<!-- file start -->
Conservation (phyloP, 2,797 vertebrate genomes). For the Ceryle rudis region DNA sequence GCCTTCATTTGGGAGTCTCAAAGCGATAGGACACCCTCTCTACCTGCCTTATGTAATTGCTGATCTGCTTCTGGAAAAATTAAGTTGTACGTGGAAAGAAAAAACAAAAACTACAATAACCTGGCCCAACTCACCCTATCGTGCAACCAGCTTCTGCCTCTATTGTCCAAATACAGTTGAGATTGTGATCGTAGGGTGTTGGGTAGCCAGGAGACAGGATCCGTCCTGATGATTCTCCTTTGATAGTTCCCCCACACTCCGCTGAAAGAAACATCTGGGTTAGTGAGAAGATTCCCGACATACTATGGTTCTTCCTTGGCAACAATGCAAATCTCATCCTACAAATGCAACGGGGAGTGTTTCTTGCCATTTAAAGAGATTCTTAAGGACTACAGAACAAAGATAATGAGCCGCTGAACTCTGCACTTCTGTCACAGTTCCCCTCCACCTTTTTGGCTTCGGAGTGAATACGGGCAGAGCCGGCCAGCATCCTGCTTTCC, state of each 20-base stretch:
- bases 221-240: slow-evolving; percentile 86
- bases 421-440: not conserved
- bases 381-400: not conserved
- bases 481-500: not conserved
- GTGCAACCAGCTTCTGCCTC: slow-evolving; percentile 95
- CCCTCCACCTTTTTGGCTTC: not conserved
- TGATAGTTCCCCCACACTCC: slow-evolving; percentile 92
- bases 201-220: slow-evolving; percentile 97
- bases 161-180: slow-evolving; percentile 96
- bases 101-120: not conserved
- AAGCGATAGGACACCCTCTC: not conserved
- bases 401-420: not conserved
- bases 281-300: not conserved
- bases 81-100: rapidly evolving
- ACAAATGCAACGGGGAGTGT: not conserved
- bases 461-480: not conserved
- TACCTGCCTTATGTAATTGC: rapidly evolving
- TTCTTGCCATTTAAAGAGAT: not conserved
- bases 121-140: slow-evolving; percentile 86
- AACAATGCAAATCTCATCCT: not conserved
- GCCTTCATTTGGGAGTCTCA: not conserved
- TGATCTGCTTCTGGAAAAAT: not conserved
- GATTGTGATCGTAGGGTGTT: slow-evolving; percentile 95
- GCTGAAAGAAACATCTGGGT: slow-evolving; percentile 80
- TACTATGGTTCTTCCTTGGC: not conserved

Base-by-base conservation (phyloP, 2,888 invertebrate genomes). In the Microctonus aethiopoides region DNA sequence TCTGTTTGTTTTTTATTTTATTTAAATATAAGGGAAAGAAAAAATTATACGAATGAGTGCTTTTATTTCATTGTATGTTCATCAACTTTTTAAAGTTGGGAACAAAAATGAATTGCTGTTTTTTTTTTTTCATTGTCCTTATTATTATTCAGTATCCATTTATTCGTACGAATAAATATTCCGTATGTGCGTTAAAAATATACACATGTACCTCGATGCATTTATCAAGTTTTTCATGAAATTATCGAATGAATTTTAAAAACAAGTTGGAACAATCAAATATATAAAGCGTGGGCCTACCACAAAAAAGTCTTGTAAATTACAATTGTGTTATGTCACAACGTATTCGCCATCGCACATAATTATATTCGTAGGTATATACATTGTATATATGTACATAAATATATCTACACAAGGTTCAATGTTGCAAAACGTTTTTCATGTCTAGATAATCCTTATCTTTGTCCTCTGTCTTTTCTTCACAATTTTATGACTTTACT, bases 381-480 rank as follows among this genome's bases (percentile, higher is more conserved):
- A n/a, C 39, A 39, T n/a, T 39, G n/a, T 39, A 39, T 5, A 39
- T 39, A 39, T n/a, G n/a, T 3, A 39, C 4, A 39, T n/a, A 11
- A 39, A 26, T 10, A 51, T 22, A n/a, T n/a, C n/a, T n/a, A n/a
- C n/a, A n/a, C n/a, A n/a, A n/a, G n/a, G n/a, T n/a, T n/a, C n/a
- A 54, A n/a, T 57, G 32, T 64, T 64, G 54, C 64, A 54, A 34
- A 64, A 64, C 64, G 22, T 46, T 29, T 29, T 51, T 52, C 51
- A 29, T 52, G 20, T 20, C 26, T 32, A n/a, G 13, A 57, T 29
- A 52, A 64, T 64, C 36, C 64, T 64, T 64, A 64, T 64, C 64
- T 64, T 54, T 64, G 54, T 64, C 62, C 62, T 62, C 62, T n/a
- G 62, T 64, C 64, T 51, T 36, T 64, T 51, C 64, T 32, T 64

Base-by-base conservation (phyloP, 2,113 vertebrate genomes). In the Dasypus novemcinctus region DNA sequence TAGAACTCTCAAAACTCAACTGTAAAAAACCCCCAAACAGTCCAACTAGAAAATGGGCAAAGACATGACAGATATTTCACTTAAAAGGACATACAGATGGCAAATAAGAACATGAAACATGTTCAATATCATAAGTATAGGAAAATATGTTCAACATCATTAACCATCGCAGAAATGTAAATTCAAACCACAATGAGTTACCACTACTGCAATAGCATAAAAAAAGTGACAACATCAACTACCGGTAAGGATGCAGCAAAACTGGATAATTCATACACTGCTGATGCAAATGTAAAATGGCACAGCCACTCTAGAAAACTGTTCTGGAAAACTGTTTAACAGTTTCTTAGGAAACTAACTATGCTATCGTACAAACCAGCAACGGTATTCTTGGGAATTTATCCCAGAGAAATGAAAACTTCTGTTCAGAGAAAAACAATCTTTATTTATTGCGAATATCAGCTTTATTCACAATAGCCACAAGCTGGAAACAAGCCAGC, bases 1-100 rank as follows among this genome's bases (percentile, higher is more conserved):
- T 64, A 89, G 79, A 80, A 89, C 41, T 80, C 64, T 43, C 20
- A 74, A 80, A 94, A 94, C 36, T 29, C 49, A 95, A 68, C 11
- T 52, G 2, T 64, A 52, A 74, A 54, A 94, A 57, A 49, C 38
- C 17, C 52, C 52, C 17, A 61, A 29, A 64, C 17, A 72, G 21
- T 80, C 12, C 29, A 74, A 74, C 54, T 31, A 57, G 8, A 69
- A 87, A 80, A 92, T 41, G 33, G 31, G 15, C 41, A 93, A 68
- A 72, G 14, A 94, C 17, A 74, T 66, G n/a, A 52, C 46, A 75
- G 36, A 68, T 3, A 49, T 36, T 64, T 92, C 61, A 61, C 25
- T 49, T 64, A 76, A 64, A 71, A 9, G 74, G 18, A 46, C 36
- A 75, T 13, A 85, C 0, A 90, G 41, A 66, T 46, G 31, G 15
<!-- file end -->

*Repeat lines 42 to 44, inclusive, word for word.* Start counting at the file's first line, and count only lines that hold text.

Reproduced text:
- C 17, C 52, C 52, C 17, A 61, A 29, A 64, C 17, A 72, G 21
- T 80, C 12, C 29, A 74, A 74, C 54, T 31, A 57, G 8, A 69
- A 87, A 80, A 92, T 41, G 33, G 31, G 15, C 41, A 93, A 68